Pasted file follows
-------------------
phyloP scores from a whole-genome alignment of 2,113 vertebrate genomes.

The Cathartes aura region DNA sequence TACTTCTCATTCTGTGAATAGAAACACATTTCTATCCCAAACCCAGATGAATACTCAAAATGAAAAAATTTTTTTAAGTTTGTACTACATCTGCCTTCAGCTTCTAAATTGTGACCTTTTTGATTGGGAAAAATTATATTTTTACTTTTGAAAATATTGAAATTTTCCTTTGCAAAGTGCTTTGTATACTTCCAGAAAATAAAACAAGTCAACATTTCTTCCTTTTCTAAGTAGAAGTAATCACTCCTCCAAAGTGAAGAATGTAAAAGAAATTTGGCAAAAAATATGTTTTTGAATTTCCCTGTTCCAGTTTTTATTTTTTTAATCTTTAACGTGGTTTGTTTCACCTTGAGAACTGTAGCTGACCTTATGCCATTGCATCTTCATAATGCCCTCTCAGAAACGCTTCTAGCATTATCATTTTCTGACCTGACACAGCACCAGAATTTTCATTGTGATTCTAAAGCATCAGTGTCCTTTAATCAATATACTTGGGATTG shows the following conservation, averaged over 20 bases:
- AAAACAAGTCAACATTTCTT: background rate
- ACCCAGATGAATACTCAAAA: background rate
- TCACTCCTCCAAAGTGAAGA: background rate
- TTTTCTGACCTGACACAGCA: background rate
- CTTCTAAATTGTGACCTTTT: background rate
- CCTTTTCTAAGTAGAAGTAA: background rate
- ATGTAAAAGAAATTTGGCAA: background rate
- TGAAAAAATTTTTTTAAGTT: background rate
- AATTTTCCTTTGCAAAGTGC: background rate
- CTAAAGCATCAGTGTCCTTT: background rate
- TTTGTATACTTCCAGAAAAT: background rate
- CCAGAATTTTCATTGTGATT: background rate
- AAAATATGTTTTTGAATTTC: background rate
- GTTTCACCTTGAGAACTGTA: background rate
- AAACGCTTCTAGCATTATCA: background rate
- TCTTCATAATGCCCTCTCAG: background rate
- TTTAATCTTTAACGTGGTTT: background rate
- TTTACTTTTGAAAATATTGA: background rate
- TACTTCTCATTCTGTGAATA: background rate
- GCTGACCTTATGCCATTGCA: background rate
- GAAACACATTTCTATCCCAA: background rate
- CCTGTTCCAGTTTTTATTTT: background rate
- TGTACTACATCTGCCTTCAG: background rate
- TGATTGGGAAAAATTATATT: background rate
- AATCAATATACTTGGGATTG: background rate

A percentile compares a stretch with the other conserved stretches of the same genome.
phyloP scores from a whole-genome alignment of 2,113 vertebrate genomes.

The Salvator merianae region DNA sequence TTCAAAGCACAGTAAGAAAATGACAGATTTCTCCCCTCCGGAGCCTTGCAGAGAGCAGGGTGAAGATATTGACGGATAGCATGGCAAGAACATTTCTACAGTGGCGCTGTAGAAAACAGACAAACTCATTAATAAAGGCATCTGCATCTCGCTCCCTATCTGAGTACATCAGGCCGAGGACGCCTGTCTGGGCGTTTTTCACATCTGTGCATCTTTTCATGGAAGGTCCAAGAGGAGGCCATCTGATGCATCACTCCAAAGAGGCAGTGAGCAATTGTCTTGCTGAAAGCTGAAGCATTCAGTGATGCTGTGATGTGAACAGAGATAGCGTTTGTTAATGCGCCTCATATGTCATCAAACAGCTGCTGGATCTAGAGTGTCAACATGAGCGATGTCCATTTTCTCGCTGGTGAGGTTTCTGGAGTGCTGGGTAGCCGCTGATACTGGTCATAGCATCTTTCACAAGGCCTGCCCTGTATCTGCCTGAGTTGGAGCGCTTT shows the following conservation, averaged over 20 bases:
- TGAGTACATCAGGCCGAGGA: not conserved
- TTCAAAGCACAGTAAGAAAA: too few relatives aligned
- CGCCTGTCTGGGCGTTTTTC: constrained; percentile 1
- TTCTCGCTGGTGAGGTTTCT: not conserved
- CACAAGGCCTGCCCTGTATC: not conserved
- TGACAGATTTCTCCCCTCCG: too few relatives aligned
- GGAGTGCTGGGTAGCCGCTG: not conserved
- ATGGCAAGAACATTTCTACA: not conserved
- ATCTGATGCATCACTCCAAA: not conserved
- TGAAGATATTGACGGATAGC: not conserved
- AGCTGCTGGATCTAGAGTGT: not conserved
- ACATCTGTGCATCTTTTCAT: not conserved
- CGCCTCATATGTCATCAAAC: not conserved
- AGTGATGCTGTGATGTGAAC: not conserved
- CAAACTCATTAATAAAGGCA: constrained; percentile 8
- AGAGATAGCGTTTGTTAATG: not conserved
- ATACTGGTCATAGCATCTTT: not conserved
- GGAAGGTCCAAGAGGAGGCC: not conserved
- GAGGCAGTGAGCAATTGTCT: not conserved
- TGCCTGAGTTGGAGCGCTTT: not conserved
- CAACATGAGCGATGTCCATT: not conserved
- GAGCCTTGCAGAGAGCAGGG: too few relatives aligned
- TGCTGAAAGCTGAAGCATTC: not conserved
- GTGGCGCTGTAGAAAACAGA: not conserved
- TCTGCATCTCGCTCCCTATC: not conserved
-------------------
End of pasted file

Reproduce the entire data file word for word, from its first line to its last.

phyloP scores from a whole-genome alignment of 2,113 vertebrate genomes.

The Cathartes aura region DNA sequence TACTTCTCATTCTGTGAATAGAAACACATTTCTATCCCAAACCCAGATGAATACTCAAAATGAAAAAATTTTTTTAAGTTTGTACTACATCTGCCTTCAGCTTCTAAATTGTGACCTTTTTGATTGGGAAAAATTATATTTTTACTTTTGAAAATATTGAAATTTTCCTTTGCAAAGTGCTTTGTATACTTCCAGAAAATAAAACAAGTCAACATTTCTTCCTTTTCTAAGTAGAAGTAATCACTCCTCCAAAGTGAAGAATGTAAAAGAAATTTGGCAAAAAATATGTTTTTGAATTTCCCTGTTCCAGTTTTTATTTTTTTAATCTTTAACGTGGTTTGTTTCACCTTGAGAACTGTAGCTGACCTTATGCCATTGCATCTTCATAATGCCCTCTCAGAAACGCTTCTAGCATTATCATTTTCTGACCTGACACAGCACCAGAATTTTCATTGTGATTCTAAAGCATCAGTGTCCTTTAATCAATATACTTGGGATTG shows the following conservation, averaged over 20 bases:
- AAAACAAGTCAACATTTCTT: background rate
- ACCCAGATGAATACTCAAAA: background rate
- TCACTCCTCCAAAGTGAAGA: background rate
- TTTTCTGACCTGACACAGCA: background rate
- CTTCTAAATTGTGACCTTTT: background rate
- CCTTTTCTAAGTAGAAGTAA: background rate
- ATGTAAAAGAAATTTGGCAA: background rate
- TGAAAAAATTTTTTTAAGTT: background rate
- AATTTTCCTTTGCAAAGTGC: background rate
- CTAAAGCATCAGTGTCCTTT: background rate
- TTTGTATACTTCCAGAAAAT: background rate
- CCAGAATTTTCATTGTGATT: background rate
- AAAATATGTTTTTGAATTTC: background rate
- GTTTCACCTTGAGAACTGTA: background rate
- AAACGCTTCTAGCATTATCA: background rate
- TCTTCATAATGCCCTCTCAG: background rate
- TTTAATCTTTAACGTGGTTT: background rate
- TTTACTTTTGAAAATATTGA: background rate
- TACTTCTCATTCTGTGAATA: background rate
- GCTGACCTTATGCCATTGCA: background rate
- GAAACACATTTCTATCCCAA: background rate
- CCTGTTCCAGTTTTTATTTT: background rate
- TGTACTACATCTGCCTTCAG: background rate
- TGATTGGGAAAAATTATATT: background rate
- AATCAATATACTTGGGATTG: background rate

A percentile compares a stretch with the other conserved stretches of the same genome.
phyloP scores from a whole-genome alignment of 2,113 vertebrate genomes.

The Salvator merianae region DNA sequence TTCAAAGCACAGTAAGAAAATGACAGATTTCTCCCCTCCGGAGCCTTGCAGAGAGCAGGGTGAAGATATTGACGGATAGCATGGCAAGAACATTTCTACAGTGGCGCTGTAGAAAACAGACAAACTCATTAATAAAGGCATCTGCATCTCGCTCCCTATCTGAGTACATCAGGCCGAGGACGCCTGTCTGGGCGTTTTTCACATCTGTGCATCTTTTCATGGAAGGTCCAAGAGGAGGCCATCTGATGCATCACTCCAAAGAGGCAGTGAGCAATTGTCTTGCTGAAAGCTGAAGCATTCAGTGATGCTGTGATGTGAACAGAGATAGCGTTTGTTAATGCGCCTCATATGTCATCAAACAGCTGCTGGATCTAGAGTGTCAACATGAGCGATGTCCATTTTCTCGCTGGTGAGGTTTCTGGAGTGCTGGGTAGCCGCTGATACTGGTCATAGCATCTTTCACAAGGCCTGCCCTGTATCTGCCTGAGTTGGAGCGCTTT shows the following conservation, averaged over 20 bases:
- TGAGTACATCAGGCCGAGGA: not conserved
- TTCAAAGCACAGTAAGAAAA: too few relatives aligned
- CGCCTGTCTGGGCGTTTTTC: constrained; percentile 1
- TTCTCGCTGGTGAGGTTTCT: not conserved
- CACAAGGCCTGCCCTGTATC: not conserved
- TGACAGATTTCTCCCCTCCG: too few relatives aligned
- GGAGTGCTGGGTAGCCGCTG: not conserved
- ATGGCAAGAACATTTCTACA: not conserved
- ATCTGATGCATCACTCCAAA: not conserved
- TGAAGATATTGACGGATAGC: not conserved
- AGCTGCTGGATCTAGAGTGT: not conserved
- ACATCTGTGCATCTTTTCAT: not conserved
- CGCCTCATATGTCATCAAAC: not conserved
- AGTGATGCTGTGATGTGAAC: not conserved
- CAAACTCATTAATAAAGGCA: constrained; percentile 8
- AGAGATAGCGTTTGTTAATG: not conserved
- ATACTGGTCATAGCATCTTT: not conserved
- GGAAGGTCCAAGAGGAGGCC: not conserved
- GAGGCAGTGAGCAATTGTCT: not conserved
- TGCCTGAGTTGGAGCGCTTT: not conserved
- CAACATGAGCGATGTCCATT: not conserved
- GAGCCTTGCAGAGAGCAGGG: too few relatives aligned
- TGCTGAAAGCTGAAGCATTC: not conserved
- GTGGCGCTGTAGAAAACAGA: not conserved
- TCTGCATCTCGCTCCCTATC: not conserved